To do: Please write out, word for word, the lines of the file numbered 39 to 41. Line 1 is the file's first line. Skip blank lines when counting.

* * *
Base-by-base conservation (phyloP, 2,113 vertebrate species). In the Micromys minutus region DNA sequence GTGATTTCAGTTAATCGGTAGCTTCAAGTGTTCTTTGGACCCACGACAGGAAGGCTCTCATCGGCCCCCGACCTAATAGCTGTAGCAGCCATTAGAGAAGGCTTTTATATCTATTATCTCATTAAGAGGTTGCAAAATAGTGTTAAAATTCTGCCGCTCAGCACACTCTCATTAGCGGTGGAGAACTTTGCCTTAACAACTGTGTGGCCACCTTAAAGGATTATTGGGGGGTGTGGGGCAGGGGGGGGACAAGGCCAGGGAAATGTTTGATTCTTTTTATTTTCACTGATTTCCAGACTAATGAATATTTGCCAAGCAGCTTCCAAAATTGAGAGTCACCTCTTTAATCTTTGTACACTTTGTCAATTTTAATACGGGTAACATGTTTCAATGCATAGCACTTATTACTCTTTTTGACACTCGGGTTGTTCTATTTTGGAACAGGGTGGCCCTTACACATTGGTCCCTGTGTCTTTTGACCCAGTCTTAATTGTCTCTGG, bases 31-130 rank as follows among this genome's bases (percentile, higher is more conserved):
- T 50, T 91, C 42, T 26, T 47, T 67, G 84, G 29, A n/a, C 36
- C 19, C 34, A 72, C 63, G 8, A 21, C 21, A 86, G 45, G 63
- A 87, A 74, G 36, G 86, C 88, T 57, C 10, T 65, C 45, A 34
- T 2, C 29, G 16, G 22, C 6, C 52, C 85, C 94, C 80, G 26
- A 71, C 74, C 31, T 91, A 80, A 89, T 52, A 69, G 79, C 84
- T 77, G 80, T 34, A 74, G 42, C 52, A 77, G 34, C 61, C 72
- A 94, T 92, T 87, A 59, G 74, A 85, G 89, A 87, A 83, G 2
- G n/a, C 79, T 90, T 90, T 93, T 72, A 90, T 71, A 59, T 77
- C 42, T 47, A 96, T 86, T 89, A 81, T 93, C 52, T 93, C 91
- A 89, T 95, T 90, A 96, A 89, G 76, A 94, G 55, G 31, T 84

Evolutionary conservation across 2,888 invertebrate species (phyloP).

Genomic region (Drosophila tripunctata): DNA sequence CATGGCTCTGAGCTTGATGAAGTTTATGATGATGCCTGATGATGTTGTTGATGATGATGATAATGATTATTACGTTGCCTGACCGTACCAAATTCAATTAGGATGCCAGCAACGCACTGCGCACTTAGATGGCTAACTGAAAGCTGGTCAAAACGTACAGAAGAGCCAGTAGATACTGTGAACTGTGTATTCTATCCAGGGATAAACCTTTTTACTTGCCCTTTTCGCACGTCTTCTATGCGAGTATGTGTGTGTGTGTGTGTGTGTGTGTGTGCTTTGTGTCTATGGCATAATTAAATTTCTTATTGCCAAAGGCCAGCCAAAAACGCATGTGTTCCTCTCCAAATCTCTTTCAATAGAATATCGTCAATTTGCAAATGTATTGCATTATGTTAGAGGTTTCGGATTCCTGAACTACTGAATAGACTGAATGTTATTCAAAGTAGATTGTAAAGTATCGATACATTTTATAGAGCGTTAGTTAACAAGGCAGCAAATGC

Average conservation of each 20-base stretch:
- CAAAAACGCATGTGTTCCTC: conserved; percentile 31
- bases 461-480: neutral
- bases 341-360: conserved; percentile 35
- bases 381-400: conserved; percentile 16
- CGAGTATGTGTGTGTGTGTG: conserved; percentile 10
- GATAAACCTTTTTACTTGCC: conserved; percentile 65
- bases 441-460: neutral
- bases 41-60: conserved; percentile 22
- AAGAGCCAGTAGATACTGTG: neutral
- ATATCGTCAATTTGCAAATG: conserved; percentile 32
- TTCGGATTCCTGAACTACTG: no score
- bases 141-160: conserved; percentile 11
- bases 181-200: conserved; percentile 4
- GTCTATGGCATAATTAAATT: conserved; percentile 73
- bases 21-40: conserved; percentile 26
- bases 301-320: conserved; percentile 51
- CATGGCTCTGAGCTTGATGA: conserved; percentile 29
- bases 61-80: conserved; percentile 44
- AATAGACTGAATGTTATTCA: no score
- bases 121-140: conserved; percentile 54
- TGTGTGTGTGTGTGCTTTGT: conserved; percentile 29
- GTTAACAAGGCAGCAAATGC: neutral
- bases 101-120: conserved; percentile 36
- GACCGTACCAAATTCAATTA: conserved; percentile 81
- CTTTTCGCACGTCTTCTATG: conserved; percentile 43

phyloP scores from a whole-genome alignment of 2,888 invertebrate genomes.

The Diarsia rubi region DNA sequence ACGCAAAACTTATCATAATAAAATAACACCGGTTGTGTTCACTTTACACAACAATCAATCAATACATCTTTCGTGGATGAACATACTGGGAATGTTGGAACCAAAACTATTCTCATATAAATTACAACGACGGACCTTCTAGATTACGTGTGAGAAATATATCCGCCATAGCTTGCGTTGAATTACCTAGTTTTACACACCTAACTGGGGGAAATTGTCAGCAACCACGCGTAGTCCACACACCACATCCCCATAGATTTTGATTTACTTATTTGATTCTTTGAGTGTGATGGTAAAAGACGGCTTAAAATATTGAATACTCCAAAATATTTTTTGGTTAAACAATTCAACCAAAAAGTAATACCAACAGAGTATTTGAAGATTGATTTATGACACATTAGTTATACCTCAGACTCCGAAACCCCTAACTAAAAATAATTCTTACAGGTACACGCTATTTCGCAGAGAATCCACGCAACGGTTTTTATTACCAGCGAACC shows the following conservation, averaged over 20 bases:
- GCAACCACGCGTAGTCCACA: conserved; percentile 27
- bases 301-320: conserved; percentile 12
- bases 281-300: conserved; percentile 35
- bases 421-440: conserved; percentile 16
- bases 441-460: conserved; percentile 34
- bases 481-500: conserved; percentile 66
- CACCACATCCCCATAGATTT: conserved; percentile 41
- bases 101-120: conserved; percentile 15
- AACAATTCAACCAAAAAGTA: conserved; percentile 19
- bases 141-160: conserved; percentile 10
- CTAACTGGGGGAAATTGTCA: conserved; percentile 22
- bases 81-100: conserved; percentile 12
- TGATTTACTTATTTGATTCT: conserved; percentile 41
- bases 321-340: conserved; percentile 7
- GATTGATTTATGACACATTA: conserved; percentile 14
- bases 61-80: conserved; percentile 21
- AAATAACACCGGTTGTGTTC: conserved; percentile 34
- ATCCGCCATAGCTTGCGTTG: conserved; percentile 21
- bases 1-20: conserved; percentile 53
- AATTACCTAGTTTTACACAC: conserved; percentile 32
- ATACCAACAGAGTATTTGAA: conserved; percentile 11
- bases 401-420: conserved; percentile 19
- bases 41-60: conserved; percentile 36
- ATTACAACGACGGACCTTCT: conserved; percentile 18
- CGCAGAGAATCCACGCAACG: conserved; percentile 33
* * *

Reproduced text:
- CTTTTCGCACGTCTTCTATG: conserved; percentile 43

phyloP scores from a whole-genome alignment of 2,888 invertebrate genomes.

The Diarsia rubi region DNA sequence ACGCAAAACTTATCATAATAAAATAACACCGGTTGTGTTCACTTTACACAACAATCAATCAATACATCTTTCGTGGATGAACATACTGGGAATGTTGGAACCAAAACTATTCTCATATAAATTACAACGACGGACCTTCTAGATTACGTGTGAGAAATATATCCGCCATAGCTTGCGTTGAATTACCTAGTTTTACACACCTAACTGGGGGAAATTGTCAGCAACCACGCGTAGTCCACACACCACATCCCCATAGATTTTGATTTACTTATTTGATTCTTTGAGTGTGATGGTAAAAGACGGCTTAAAATATTGAATACTCCAAAATATTTTTTGGTTAAACAATTCAACCAAAAAGTAATACCAACAGAGTATTTGAAGATTGATTTATGACACATTAGTTATACCTCAGACTCCGAAACCCCTAACTAAAAATAATTCTTACAGGTACACGCTATTTCGCAGAGAATCCACGCAACGGTTTTTATTACCAGCGAACC shows the following conservation, averaged over 20 bases: